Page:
Rennie Tang & Lisa Sandlos

Laban Score for Un-Walling the City

During the scoring workshop at Chapelle Charbon we viewed the park under construction through the spindles of a tall fence and used our observations of line, shape, and texture— all of which, we believe, are structured by movement—as inspiration for our own movement explorations. By distilling dynamic and spatial qualities from movement phrases we had improvised at the park we were able to translate them into a visual score using a form of notation known as Laban Motif Writing. We created a “moving score” as a fluid depiction of how future park goers might connect kinesthetically and sensorially to the space through playful, spontaneous bodily movement. Our “moving score” is a tool for embedding human physicality and embodiment into the design process.

As we walked around the site we continued to notice layers of physical barriers such as fences, walls, and massive fragments of urban infrastructure (ie. the peripherique) dominating the landscape. Our new score Laban Score for Un-Walling the City reflects upon this condition by organizing the symbols in a way to suggest that movement – either bodily or architectural – can offer ways of opening up walled conditions and create moments of micro-porosity in an otherwise divided cityscape. Structured by the Laban language of movement, this score treats the symbols as graphic textures that dance across the page,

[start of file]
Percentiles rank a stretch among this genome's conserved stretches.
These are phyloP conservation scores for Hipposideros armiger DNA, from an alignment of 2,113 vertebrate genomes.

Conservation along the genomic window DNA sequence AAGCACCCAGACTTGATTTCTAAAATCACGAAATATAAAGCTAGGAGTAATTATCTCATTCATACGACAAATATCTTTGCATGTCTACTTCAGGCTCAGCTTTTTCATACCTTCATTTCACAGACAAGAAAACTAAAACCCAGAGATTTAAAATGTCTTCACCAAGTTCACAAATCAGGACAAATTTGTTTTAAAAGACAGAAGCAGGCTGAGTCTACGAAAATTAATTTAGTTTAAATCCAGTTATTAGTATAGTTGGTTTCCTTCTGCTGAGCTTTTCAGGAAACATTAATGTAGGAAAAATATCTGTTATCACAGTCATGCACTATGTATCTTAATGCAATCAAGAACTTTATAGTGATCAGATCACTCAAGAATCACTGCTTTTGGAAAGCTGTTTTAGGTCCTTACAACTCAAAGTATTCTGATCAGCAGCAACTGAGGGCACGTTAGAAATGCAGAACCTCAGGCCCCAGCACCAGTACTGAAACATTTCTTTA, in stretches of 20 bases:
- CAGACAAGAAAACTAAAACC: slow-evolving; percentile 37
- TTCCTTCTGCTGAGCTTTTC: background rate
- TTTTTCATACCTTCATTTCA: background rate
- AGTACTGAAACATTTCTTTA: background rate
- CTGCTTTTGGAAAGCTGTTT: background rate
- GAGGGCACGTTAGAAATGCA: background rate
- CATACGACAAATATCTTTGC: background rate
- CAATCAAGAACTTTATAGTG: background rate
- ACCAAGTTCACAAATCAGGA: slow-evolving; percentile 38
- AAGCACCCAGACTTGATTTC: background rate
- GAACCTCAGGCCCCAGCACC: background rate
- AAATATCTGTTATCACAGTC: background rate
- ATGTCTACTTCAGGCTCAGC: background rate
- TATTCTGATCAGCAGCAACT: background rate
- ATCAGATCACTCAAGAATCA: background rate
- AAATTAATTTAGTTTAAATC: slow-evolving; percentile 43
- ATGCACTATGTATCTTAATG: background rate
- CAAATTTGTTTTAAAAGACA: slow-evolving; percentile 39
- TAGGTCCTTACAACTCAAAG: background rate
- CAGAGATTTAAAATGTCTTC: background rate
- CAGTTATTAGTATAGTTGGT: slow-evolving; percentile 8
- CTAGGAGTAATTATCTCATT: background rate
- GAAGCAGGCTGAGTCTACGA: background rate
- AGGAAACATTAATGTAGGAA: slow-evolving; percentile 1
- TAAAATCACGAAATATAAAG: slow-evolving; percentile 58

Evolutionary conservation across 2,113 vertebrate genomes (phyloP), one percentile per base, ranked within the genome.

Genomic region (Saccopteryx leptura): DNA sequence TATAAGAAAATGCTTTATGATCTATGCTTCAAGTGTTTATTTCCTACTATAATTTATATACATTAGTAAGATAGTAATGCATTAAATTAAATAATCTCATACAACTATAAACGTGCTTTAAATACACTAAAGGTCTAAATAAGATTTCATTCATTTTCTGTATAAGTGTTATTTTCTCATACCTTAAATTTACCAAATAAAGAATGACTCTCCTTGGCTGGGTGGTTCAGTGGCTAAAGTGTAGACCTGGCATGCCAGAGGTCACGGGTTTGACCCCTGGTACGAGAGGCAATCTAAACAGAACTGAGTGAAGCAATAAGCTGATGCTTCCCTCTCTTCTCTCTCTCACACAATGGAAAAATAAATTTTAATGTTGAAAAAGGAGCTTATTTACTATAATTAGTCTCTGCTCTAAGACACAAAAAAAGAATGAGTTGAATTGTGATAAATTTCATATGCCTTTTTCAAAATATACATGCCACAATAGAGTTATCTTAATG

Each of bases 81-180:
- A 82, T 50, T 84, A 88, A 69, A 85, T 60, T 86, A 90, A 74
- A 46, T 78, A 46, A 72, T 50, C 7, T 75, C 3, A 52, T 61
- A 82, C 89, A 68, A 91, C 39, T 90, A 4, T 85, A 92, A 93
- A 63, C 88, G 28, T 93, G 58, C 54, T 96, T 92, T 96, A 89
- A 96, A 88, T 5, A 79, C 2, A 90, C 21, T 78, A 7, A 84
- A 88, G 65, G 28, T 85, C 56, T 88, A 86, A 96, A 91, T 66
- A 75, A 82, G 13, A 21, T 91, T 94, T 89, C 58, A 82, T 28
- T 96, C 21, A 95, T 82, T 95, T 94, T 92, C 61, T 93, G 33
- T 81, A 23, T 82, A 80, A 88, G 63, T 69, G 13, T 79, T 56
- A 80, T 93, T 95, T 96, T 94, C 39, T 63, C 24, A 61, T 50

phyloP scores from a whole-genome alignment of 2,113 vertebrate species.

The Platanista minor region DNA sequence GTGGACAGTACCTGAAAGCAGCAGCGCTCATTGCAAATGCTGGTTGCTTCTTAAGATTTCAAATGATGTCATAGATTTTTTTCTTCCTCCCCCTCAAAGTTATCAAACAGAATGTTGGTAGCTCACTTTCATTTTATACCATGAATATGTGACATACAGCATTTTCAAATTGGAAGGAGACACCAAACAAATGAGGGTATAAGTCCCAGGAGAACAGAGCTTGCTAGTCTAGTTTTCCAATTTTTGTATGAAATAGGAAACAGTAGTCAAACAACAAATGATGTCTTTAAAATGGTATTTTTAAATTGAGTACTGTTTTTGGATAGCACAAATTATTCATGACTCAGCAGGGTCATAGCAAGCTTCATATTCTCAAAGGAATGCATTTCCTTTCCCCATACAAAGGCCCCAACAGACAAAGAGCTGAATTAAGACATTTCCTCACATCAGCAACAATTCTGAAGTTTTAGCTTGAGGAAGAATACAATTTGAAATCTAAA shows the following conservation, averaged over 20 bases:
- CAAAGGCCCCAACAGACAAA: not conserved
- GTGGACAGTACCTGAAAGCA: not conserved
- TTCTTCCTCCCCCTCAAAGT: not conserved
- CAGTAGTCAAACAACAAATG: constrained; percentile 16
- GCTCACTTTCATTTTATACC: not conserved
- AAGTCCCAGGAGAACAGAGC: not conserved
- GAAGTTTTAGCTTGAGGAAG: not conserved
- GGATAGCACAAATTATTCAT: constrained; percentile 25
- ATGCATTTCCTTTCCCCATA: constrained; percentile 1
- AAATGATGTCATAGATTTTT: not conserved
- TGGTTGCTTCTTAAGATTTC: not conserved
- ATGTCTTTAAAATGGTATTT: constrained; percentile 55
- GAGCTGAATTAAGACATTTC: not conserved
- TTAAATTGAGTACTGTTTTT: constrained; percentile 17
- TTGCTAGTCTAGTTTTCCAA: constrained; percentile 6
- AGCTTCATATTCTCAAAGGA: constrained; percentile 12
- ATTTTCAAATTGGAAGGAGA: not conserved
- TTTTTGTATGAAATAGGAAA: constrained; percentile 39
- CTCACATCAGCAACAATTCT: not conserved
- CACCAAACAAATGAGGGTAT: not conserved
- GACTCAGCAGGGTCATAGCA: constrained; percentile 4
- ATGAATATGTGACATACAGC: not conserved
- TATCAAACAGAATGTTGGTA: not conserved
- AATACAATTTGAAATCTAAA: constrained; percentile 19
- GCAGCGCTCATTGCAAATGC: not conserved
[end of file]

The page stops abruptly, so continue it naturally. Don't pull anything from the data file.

activating seemingly static conditions. This score is intended to invite movement-centered thinking that can be applied to similar conditions across the city. Thus scoring is a means of imagining, visualizing, and projecting movement into a space that one is not presently inhabiting as we did from outside the fences surrounding the site. The process of improvising scores reinforces the importance of interconnections between bodies, movement and public space at a time when many of these have been lost.


Soma-City is an interdisciplinary collaboration between urban designer Rennie Tang and movement analyst/dance eductor Lisa Sandlos that draws on our combined perspectives and expertise to develop strategies for enabling fuller physicality and more dynamic human movement in urban public spaces.